I hoped that this approach would represent a sort of common ground on which the two sides could meet: the champions of individual rights and health and those who continued to be concerned about still high rates of population growth. While many agreed that fulfilling unmet need was a good way out of the impasse, the women’s health and rights advocates by 1993 had the bit firmly between their teeth and were determined that the forthcoming 1994 International Conference on Population and Development would represent a watershed between the traditional population movement and a new movement for the sexual and reproductive health and rights of every individual.

The Cairo Conference, of course, came down heavily, if not exclusively, on the side of the reformers and left the traditional more demographically oriented community feeling somewhat isolated and demoralized. The almost simultaneous emergence of a full realization on the part of governments of the severity of the HIV/AIDS crisis resulted not in the dismantling of the family planning infrastructure that had been painstakingly erected over the past three decades but in its severe neglect, as resources were swiftly shifted from family planning to AIDS control and other priorities. My own feeling at the time was that those whose fervent efforts so successfully shifted the paradigm had inadvertently set in motion a retrenchment of family planning services that ultimately harmed rather than enhanced women’s health.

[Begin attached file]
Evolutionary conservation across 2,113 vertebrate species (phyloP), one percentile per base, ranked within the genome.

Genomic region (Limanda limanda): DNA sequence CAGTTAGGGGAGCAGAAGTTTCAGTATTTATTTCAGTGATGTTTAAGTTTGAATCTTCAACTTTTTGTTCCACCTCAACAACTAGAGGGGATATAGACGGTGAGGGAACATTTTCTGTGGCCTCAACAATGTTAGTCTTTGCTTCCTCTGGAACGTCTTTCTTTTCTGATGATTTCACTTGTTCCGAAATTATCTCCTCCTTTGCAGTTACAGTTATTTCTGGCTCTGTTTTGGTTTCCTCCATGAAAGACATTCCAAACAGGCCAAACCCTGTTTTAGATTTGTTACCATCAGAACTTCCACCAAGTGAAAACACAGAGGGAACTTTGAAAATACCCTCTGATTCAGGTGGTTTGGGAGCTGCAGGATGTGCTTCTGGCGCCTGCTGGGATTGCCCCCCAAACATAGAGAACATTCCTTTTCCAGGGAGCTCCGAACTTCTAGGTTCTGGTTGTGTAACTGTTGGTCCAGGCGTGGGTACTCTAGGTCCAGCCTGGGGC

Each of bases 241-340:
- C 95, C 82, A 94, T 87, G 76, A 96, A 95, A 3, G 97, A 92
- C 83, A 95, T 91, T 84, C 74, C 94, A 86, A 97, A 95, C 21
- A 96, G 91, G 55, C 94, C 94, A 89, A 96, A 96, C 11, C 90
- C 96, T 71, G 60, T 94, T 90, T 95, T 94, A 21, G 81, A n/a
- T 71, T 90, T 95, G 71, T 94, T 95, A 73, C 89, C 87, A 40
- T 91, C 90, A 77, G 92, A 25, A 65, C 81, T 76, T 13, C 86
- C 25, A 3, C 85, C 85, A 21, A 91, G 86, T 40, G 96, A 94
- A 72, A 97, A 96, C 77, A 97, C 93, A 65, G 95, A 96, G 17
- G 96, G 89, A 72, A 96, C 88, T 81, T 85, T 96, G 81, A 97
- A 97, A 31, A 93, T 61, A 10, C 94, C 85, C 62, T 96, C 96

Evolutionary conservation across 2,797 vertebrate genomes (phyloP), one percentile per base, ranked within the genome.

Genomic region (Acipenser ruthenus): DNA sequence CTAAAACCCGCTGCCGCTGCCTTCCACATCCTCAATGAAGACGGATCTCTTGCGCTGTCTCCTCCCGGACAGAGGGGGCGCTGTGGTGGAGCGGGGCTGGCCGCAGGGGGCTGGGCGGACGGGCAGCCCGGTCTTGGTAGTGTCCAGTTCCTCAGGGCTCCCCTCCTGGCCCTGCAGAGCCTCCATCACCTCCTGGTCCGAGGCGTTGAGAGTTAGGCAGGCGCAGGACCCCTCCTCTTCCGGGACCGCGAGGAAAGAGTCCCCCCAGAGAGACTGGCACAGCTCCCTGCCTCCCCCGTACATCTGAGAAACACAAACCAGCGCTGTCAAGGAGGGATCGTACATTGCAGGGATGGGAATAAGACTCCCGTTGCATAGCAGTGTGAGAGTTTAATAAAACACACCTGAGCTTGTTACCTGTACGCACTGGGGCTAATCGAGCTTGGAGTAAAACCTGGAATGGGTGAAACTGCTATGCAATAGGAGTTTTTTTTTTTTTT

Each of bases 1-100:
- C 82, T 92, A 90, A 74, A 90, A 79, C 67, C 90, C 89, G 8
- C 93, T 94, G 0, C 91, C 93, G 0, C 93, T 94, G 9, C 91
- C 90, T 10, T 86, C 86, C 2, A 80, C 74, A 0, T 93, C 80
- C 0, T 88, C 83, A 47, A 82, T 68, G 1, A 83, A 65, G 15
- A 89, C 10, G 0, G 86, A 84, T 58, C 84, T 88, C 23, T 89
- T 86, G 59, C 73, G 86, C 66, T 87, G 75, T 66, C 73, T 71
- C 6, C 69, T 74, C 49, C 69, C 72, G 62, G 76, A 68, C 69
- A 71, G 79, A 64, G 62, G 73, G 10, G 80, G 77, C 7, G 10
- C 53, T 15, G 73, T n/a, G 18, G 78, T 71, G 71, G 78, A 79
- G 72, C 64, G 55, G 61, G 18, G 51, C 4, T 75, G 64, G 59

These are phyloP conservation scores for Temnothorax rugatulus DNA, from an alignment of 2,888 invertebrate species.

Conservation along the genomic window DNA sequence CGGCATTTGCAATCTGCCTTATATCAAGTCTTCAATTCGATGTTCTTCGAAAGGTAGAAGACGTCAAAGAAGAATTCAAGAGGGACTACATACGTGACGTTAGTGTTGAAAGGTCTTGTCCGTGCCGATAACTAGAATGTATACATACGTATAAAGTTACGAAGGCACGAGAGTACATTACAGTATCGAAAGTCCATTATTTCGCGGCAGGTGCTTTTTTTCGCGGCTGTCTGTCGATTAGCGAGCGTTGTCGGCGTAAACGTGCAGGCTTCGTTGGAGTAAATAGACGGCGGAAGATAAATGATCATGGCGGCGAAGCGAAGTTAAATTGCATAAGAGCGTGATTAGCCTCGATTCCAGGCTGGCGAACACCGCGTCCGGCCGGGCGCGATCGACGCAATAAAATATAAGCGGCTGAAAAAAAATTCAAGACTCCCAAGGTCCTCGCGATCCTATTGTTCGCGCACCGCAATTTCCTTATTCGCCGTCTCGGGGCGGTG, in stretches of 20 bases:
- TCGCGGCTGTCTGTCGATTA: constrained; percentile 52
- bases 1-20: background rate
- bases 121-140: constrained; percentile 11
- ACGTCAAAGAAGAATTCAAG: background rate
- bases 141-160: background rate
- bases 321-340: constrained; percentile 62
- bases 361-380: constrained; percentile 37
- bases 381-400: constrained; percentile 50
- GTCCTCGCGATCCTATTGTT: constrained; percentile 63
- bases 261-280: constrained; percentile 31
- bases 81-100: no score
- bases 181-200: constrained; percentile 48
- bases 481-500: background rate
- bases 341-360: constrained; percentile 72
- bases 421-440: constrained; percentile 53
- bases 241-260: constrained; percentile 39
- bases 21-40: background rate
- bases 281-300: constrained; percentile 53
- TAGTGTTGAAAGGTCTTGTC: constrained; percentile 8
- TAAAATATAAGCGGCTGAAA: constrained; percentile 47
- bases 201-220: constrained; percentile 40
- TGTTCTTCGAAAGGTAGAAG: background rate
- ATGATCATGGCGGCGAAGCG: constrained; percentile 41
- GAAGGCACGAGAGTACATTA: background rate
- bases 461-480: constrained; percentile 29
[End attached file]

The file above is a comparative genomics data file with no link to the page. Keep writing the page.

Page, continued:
To make a long story short, the years between 1994 and 2008 or so were dark ones for the international family planning movement, whether looked at from the perspective of reducing fertility or improving women’s access to reproductive health services. To be sure, in some countries the paradigm shift did bring about a broader range of services for women and children but the overall effect was a reduction in the priority given to contraception, a plateauing or even a slight rise in birthrates in some places, and a general lethargy in the field. Perhaps most emblematic of the decline in priority was the decision in 2000 to leave population and family planning completely out of the UN’s Millennium Development Goals – the central expression of development priorities of the first 15 years of the 21st Century. It is unimaginable that a comparable set of goals established say in 1975 or 1980 would have relegated population concerns and family planning programs to such a low status.